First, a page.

(7) HIPPIE SONGS AND LYRICS FOR CULTURAL AWARENESS. 7. Learning artifacts................................................................................................................. 25 Video and audio recordings’ transcriptions ...................................................................... 26 Teacher’s Role ........................................................................................................................... 27 Student’s Role ............................................................................................................................ 27 Validity ...................................................................................................................................... 28 Reliability................................................................................................................................... 31 Credibility .................................................................................................................................. 31 Chapter IV. Pedagogical Intervention............................................................................................ 34 Selection of Songs ..................................................................................................................... 35 Lesson Plan ................................................................................................................................ 37 Criteria for Data Analysis .......................................................................................................... 39 Chapter V. Data Analysis and Findings ......................................................................................... 41 Content Analysis ........................................................................................................................ 41 Data Analysis ............................................................................................................................. 42 Woodstock. ........................................................................................................................... 42 Philosophy............................................................................................................................. 45 Materialism........................................................................................................................... 51 Love. ...................................................................................................................................... 55 Reflections and Opinions. .................................................................................................... 58 Chapter VI. Conclusions ................................................................................................................ 62.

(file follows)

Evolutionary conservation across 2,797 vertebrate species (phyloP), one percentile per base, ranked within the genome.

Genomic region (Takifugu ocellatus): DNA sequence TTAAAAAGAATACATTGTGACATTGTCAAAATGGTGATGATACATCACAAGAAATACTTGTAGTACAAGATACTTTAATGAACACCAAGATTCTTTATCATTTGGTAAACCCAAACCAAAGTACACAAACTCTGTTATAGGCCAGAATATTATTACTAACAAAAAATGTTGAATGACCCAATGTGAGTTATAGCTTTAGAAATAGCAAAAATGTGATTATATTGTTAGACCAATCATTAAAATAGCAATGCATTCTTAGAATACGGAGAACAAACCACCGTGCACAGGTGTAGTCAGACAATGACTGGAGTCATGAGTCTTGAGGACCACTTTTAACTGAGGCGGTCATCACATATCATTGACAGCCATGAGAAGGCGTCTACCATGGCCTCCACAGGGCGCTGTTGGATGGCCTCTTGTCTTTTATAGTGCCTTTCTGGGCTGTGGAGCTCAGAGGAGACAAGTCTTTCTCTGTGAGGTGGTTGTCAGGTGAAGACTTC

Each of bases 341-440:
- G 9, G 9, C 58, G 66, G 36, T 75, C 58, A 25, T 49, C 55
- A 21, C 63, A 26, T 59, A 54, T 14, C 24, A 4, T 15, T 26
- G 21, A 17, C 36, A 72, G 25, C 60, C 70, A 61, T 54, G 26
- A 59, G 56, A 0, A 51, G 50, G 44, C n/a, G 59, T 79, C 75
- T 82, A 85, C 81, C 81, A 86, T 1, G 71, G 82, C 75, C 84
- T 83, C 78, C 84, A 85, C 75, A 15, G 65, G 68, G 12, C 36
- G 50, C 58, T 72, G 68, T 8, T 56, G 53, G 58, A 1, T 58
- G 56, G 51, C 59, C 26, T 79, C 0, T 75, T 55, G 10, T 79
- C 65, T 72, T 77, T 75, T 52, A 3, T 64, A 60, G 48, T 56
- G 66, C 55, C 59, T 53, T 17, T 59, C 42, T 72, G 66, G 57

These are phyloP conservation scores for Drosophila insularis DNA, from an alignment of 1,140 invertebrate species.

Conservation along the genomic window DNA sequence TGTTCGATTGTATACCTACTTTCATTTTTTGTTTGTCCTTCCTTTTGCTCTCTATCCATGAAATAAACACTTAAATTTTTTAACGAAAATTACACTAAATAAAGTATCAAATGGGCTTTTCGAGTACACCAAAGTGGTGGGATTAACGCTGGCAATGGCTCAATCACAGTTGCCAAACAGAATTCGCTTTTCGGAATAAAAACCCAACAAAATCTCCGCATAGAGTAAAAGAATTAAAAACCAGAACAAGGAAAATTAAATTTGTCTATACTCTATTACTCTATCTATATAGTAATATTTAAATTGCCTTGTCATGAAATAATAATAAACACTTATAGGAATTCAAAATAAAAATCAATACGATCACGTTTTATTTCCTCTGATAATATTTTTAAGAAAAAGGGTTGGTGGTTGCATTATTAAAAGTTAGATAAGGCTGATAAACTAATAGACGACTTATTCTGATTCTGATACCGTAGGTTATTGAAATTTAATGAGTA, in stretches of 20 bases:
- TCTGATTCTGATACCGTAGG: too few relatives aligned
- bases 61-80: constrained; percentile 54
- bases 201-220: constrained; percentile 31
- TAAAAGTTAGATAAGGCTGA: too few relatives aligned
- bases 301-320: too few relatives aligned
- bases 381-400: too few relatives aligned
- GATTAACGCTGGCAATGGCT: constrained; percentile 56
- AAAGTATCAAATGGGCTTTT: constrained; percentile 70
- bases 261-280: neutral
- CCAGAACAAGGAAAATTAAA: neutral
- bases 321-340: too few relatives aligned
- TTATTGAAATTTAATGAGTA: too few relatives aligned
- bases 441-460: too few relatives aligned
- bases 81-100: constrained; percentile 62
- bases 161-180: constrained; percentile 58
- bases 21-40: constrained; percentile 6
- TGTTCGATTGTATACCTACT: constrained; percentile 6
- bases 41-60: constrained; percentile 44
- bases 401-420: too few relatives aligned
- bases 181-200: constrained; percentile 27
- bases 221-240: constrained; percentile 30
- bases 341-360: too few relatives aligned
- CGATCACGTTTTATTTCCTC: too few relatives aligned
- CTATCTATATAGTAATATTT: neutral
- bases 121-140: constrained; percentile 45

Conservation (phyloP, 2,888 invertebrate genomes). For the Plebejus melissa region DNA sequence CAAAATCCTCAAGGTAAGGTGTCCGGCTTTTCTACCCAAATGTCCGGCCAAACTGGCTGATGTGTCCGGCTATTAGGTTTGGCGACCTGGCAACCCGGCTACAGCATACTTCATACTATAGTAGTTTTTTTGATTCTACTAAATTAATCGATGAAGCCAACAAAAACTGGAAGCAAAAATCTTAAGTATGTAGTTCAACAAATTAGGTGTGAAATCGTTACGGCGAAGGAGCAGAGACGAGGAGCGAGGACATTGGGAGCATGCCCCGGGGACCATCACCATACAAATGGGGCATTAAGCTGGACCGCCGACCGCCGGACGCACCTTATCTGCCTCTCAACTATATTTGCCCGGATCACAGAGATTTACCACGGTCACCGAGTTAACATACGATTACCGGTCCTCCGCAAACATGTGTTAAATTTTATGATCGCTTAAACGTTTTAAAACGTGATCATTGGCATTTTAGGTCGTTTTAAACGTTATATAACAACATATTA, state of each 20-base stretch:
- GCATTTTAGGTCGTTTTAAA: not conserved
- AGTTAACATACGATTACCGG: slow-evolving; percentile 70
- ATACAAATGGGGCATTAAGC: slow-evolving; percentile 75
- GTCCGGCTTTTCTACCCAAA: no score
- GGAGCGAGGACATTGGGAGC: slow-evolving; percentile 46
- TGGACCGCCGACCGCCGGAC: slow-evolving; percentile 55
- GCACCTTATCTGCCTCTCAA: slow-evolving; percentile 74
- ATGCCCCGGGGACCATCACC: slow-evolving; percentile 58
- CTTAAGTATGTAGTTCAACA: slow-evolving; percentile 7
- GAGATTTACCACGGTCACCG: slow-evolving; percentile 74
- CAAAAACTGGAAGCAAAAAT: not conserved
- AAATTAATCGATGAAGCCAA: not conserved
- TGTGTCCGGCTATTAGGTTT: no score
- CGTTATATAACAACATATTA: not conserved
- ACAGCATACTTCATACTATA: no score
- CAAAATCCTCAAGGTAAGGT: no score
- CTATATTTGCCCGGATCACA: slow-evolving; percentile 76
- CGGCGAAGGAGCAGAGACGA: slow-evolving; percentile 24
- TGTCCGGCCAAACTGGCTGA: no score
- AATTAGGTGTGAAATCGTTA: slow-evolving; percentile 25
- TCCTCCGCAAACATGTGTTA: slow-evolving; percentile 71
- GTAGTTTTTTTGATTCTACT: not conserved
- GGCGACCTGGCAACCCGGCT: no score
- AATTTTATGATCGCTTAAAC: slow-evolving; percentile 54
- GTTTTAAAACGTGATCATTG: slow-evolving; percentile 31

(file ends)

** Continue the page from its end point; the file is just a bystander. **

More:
(8) HIPPIE SONGS AND LYRICS FOR CULTURAL AWARENESS. 8. Conclusions ................................................................................................................................ 62 Implications ............................................................................................................................... 64 Limitations and Further Research .............................................................................................. 65 References ...................................................................................................................................... 66 Appendices..................................................................................................................................... 78 Appendix A ................................................................................................................................ 78 Appendix B ................................................................................................................................ 80.